# Without using L'Hospital's rule, what is $\lim\limits_{x \to 0}\dfrac{\tan{x}-\sin{x}}{x^3}$?

I have to find the following limit without using L'Hôpital's rule:

$$\lim\limits_{x \to 0}\dfrac{\tan{x}-\sin{x}}{x^3}$$

I first converted $$\tan{x}$$ to $$\frac{\sin{x}}{\cos{x}}$$, and factored like this:

$$\dfrac{\dfrac{\sin{x}}{\cos{x}}-\sin{x}}{x^3}$$ $$\Rightarrow \dfrac{1}{x}\dfrac{\sin{x}}{x}\dfrac{1}{\cos{x}}\left(\dfrac{1-\cos{x}}{x}\right)$$

I can find the limit of each fraction except the first which is $$\frac{1}{x}$$.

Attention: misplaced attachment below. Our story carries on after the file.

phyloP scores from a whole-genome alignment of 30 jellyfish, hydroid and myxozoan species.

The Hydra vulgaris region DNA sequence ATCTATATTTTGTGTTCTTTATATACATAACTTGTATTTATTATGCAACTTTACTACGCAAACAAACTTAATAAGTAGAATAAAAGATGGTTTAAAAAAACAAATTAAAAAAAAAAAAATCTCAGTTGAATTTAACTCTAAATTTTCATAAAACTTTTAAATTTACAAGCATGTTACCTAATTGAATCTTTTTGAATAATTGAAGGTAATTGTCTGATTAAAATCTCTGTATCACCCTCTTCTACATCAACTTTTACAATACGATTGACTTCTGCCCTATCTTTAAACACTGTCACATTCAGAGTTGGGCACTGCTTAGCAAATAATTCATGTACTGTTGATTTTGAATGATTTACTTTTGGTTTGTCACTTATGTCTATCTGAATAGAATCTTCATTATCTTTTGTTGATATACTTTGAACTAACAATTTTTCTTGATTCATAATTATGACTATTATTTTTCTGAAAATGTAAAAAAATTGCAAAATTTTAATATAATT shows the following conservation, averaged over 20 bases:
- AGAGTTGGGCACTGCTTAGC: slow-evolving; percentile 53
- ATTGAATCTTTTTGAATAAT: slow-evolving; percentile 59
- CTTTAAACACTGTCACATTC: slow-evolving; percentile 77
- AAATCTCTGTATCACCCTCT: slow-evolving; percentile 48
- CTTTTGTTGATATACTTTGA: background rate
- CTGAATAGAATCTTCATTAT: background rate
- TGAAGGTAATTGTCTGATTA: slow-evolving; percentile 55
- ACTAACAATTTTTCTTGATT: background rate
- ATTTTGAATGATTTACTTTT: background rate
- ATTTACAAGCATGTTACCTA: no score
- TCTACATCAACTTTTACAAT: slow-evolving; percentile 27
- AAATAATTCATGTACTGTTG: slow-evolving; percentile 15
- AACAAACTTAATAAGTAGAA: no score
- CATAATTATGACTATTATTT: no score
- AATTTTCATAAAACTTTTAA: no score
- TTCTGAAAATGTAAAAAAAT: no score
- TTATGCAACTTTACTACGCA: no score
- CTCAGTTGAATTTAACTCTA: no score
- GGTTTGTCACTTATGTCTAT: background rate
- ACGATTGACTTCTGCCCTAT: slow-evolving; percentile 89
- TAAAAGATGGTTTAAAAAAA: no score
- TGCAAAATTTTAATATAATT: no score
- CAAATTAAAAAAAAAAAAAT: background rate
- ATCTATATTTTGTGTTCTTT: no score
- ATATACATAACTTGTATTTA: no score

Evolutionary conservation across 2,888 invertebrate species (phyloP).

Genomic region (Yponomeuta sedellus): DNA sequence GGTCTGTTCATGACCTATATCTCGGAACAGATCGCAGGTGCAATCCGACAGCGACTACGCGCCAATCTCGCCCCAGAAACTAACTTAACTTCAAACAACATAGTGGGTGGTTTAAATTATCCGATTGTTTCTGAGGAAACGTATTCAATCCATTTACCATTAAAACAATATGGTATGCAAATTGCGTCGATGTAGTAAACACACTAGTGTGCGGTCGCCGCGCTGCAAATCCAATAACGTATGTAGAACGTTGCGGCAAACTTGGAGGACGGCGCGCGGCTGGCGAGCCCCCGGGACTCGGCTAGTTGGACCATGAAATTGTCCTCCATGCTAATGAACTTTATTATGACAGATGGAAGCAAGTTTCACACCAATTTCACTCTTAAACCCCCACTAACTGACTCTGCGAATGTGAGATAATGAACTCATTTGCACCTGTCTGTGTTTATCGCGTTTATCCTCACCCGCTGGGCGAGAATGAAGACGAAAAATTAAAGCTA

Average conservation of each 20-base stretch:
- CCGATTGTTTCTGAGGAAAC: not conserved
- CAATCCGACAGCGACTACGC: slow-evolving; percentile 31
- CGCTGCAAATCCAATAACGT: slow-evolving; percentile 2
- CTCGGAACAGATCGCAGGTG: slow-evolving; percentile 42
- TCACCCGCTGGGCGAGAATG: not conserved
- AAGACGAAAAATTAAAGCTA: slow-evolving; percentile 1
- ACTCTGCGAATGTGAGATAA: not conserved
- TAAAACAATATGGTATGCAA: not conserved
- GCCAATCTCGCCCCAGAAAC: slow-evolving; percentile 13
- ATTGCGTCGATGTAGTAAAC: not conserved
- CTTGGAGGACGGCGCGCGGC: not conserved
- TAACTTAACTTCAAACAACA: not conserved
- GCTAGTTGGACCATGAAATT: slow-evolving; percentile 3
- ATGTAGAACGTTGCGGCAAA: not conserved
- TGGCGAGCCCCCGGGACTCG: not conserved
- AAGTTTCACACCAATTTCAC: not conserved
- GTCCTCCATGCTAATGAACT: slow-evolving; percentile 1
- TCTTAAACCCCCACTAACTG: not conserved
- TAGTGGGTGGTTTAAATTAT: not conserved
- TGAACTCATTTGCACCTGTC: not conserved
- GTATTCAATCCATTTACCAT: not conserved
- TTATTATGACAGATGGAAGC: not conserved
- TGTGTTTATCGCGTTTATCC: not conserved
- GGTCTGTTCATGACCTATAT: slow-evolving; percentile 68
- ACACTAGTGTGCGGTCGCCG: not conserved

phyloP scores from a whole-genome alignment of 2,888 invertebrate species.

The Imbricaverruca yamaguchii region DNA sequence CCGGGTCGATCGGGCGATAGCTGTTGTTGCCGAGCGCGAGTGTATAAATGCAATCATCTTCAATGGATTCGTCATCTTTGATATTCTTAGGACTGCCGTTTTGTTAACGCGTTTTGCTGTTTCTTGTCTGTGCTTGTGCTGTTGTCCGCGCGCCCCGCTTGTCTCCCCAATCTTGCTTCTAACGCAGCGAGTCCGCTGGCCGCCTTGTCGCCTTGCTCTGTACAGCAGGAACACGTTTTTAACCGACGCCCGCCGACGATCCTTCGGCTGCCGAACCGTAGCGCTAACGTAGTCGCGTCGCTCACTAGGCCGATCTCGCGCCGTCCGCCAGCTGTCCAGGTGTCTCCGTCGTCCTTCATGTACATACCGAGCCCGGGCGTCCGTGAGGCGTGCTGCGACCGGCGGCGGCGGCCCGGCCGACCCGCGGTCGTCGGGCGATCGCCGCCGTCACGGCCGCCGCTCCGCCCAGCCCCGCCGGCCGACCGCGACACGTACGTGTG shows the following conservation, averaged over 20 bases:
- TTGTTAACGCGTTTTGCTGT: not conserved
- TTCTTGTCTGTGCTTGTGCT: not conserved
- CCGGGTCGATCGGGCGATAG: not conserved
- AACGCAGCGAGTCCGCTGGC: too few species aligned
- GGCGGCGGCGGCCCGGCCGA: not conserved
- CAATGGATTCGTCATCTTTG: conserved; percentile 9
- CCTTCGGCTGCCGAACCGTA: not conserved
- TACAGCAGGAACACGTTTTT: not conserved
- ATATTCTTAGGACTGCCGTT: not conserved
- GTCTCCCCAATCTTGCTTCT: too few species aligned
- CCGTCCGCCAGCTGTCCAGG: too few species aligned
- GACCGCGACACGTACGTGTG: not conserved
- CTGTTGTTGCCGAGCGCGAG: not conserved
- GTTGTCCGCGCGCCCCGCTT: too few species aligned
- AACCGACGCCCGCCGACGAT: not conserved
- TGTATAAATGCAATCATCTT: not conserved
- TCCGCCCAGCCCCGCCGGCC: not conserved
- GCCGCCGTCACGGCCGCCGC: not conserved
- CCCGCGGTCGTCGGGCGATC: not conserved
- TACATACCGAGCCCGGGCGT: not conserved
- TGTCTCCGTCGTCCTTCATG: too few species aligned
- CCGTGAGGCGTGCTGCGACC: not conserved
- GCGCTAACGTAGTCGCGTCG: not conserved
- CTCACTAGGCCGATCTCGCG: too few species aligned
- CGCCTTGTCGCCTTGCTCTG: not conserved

How can I solve this without using L'Hospital's rule?

• Hint. $\frac{\sin{x}}{x}\frac{1}{\cos{x}}\frac{1-\cos^2(x)}{x^2}\frac{1}{1+\cos(x)}=\left(\frac{\sin{x}}{x}\right)^3\frac{1}{\cos{x}}\frac{1}{1+\cos(x)}$ Apr 27, 2021 at 11:50

I would do it this way: $$\frac{\tan{x}-\sin{x}}{x^3}=\dfrac{\sin x(1-\cos x)}{x^3\cos x}=\dfrac{\sin x(1-\cos^2x)}{x^3\cos x(1+\cos x)}=\frac{\sin^3x}{x^3}\,\frac 1{\cos x(1+\cos x)}.$$
Added: it may be shortened, using the result of this standard high-school exercise: $$\lim_{x\to 0}\frac{1-\cos x}{x^2}=\frac12.$$
$$1-\cos x=2\sin^{2}(x/2)$$, so you need $$x^{2}$$ in the denominator to have the pairing.
$$\lim_{x\to0}\frac{\tan x-\sin x}{x^3}=\lim_{x\to0}\frac{\tan x}x\lim_{x\to0}\frac{1-\cos x}{x^2}=\frac12\lim_{x\to0}\frac{\sin^2\frac x2}{\left(\frac x2\right)^2}.$$
We note that as $$x \to 0$$ $$\frac{\tan x -\sin x}{x^3}=\frac{\tan x(1-\cos x)}{x^3} \sim \frac{\tan x \,(\frac{x^2}{2})}{x^3} \sim \frac{1}{2}$$